Last week, we realized that we have been enjoying lots of red meat dishes and it is affecting our health a tad bit. So we wowed to weave more fish, vegetables, grains and legumes into our daily diet. I know it will be better for my health but I have hard time giving up the red meat even for a couple of days. It is not in my genes, my family does not give up on that kind of stuff.
Growing up, I had many lunches and dinners with my grandparents. My grandfather, Ziya, was really particular when it came to his food. Well, he was a very opinionated person…And food was no exception. For him to call it “dinner “, there were certain things that had to be present at that table: Soup, green salad, meat dish, pilav or pasta to serve the meat dish with and a vegetable side dish, zeytinyagli followed by dessert and seasonal fruit , capped with Turkish tea.
Many times, my mom tried to put him on a diet. She lost a lot of weight with carb counting one time and tried to get my grandfather to follow the suit and count the carbs. Conversation usually went like this:
“Dad, you really need to eat less and go on a diet!”
“Dad, it is so easy, just eat 60 points worth of carbs in a day and you will be healthier.”
“Who is counting?”
“Ok…So only 60 points? Do I have to eat 60 points of carbs before the meals or after the meals?”
It always ended with my mom leaving the room, talking to herself in frustration.
So, yes, we love our food and we always have hard time with giving it up. My mom has been the only one, always disciplined, always on some sort of diet but somehow here or there she realizes her weaknesses. I gave up once, became anorexic and after that I promised myself not to do such crazy, non-sense unhealthy things.
But I guess the moderation is the key!
I do not need to panic, we are not turning vegetarians here and no need to whine about it as my freezer has respectable amount of meat that can be thawed in emergencies. But I needed some kinda “end-of-the-season” bang before I get used to the idea of having only one vegetable dish and salad on the table for most days of the week.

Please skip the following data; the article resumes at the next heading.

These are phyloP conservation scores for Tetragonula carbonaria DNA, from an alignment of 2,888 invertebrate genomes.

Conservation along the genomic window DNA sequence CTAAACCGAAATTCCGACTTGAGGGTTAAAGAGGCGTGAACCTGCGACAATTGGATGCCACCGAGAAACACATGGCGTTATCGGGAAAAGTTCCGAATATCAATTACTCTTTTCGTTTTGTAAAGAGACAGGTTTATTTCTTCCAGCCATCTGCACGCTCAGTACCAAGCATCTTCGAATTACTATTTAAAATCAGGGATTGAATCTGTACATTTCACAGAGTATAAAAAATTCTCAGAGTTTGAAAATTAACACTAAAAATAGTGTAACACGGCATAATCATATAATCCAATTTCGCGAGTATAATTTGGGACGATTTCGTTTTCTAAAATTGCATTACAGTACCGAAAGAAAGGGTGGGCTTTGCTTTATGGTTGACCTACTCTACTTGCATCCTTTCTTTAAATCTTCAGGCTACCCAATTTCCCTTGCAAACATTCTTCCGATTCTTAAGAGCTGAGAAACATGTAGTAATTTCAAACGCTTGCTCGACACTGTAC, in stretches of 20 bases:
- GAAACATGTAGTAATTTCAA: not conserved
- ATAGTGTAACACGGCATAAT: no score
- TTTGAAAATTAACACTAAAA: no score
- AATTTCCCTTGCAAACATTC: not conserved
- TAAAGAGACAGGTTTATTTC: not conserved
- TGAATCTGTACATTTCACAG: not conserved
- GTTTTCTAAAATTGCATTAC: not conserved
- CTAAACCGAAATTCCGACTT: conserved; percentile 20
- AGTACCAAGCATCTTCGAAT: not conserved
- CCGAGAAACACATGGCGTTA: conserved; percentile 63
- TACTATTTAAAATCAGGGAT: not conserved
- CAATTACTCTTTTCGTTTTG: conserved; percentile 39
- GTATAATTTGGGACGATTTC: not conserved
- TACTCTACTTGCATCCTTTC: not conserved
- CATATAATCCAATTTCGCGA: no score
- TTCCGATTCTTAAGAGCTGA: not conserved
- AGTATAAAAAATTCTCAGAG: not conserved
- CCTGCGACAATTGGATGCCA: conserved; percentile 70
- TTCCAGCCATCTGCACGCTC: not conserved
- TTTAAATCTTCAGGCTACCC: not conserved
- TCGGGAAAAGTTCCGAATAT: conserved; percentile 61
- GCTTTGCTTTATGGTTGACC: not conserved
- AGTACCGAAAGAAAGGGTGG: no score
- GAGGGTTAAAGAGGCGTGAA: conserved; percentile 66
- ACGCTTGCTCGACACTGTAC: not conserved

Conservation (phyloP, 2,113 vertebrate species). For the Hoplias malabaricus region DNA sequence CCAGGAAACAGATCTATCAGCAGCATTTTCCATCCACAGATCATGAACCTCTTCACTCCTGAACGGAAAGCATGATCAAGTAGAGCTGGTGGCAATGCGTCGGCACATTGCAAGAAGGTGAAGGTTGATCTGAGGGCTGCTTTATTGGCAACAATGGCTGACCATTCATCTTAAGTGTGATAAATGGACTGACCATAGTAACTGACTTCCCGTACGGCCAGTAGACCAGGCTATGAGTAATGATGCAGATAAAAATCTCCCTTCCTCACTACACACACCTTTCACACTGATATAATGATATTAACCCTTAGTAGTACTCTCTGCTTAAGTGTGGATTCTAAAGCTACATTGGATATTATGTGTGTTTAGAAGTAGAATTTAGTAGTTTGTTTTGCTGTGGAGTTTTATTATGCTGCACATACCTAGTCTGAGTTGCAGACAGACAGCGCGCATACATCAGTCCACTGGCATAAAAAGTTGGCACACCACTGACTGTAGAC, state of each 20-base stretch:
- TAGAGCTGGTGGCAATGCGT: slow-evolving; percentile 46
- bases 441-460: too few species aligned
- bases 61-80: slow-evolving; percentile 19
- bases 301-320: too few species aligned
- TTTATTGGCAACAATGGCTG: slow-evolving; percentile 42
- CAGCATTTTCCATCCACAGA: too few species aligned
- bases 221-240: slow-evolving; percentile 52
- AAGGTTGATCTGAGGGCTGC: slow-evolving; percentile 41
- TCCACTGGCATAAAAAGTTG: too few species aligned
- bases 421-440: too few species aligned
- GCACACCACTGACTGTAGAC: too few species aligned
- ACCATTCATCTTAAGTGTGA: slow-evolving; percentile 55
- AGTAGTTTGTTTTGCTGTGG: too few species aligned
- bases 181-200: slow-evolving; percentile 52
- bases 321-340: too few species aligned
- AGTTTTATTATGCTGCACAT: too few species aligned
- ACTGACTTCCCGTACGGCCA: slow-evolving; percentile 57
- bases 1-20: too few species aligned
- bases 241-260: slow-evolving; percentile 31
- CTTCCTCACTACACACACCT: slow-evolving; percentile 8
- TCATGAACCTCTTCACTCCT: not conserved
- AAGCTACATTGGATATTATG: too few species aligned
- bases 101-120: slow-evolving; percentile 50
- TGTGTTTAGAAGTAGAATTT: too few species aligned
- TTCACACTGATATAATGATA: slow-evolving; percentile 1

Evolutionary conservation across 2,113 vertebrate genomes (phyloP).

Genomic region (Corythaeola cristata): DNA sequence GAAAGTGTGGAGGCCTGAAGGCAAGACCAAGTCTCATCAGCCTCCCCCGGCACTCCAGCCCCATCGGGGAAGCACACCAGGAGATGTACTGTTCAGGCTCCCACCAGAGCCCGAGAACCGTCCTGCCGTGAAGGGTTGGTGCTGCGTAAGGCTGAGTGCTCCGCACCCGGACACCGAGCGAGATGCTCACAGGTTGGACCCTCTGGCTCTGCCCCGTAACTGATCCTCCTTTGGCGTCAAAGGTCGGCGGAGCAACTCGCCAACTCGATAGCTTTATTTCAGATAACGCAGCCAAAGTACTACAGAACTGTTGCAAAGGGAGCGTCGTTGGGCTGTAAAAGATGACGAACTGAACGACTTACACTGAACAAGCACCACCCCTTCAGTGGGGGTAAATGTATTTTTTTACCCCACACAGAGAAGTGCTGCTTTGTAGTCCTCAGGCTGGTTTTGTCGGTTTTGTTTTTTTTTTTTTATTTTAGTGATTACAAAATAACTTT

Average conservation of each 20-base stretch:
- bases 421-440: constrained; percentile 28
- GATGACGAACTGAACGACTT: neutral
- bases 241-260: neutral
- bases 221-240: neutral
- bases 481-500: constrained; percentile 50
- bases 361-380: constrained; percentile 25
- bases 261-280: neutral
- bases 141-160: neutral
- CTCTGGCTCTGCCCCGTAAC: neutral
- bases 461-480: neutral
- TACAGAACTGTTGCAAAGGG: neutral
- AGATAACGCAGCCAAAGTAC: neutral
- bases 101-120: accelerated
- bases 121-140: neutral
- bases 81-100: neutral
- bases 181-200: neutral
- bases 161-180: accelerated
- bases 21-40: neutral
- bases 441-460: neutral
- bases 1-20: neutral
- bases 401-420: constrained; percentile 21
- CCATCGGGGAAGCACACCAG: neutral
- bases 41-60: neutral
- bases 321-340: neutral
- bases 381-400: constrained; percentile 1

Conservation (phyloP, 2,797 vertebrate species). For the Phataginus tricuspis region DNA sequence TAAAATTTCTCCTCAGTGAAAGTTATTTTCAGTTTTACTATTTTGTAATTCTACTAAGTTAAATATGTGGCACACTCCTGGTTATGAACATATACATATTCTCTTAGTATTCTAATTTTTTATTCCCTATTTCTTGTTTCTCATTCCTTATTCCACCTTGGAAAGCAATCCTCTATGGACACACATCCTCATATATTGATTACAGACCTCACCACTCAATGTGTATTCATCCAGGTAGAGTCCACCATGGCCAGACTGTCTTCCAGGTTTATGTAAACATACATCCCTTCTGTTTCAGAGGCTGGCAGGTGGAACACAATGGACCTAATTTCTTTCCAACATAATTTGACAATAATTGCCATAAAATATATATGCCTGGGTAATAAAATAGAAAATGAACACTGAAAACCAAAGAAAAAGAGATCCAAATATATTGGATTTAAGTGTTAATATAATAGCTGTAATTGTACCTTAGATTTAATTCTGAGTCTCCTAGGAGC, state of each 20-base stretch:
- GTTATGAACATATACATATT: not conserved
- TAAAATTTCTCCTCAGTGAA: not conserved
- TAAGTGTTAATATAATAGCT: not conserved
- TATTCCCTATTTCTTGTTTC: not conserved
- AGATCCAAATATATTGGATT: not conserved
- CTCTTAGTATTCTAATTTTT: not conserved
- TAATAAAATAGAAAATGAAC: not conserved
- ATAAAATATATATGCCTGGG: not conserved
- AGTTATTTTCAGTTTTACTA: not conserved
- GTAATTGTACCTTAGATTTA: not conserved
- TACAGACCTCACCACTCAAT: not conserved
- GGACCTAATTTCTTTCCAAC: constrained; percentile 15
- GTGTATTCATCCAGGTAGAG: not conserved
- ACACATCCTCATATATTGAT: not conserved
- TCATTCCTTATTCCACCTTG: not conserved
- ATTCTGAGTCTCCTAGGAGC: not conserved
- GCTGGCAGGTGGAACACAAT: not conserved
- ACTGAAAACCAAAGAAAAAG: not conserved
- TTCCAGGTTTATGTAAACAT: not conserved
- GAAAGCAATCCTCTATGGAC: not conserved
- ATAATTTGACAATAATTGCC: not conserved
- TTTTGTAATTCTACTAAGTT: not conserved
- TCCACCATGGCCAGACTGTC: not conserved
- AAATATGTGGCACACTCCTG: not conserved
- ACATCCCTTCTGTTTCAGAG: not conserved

I have always been very fond of kababs, mostly lamb ones. I make them either with small-cut meat on skewers or ground meat patted around wide, flat metal skewers. If you like kababs, and would like to challenge yourself in wrapping your meat around one of these, go ahead and get yourself a set of one inch or wider skewers.
In Turkey though, we do not make it at home. We go to the restaurants that specializes in kebabs. Especially, ocakbasi restaurants. At these restaurants, you can sit around a big charcoal grill and drink your raki and eat your meze while they cook your kabab in front of you. I always left those restaurants happy, full, a little tipsy and probably smelling like a chimney sweeper. But the taste is very much worth that last outcome.
(These two pictures were taken at a famous kebab restaurant in Istanbul, our orders. The second one has ground pistachios on top!)
If you want to create the same atmosphere at home, chill your raki and get to work. You either have to really finely chop the onion (possibly in food processor) and give it a good squeeze to get rid of the water. I grated mine, put it in the cheese cloth and squeezed all the juice out of it. I do not like my meat sit on the skewers for a long time as onion might release more water, causing it fall from the skewer. I usually mix the meat with the dry spices and let it sit for an hour or so in the fridge before I add onion and finely chopped parsley. After I mix in those last two ingredients, I immediately wrap it around the skewers and head to the grill.While I am at it, I throw some tomatoes and peppers on the grill as well. You know, so I can have a balanced meal!
Now, that is The Kebab I needed to start my “less red meat” action.
- 1 lbs (500 gr) of ground lamb
- 1 small onion (finely chopped or grated, squeezed)
- 4 tablespoons of patted dried, finely chopped parsley
- 2-3 cloves of crushed garlic
- 1 teaspoon salt
- 1/2 teaspoon black pepper
- 2 teaspoons dry thyme
- 1/2 teaspoon Aleppo pepper (more or less depending on your spice level)
- 1 teaspoon cumin (optional- I just like adding cumin to my meat dishes)
- 1/2 teaspoon smoked paprika
1. Mix dry spices with the meat. Let it sit in the fridge for an hour.
2. Add onion, garlic and parsley. Divide the meat into four equal pieces. Wrap it around the 1-inch wide skewers, patting them down to about 8 inch long kebabs.
3. Cook it on the grill about 3-4 min on each side (depends on how hot your grill is).
4. Serve with lavash bread, red onion, sumac, more parsley and grilled vegetables.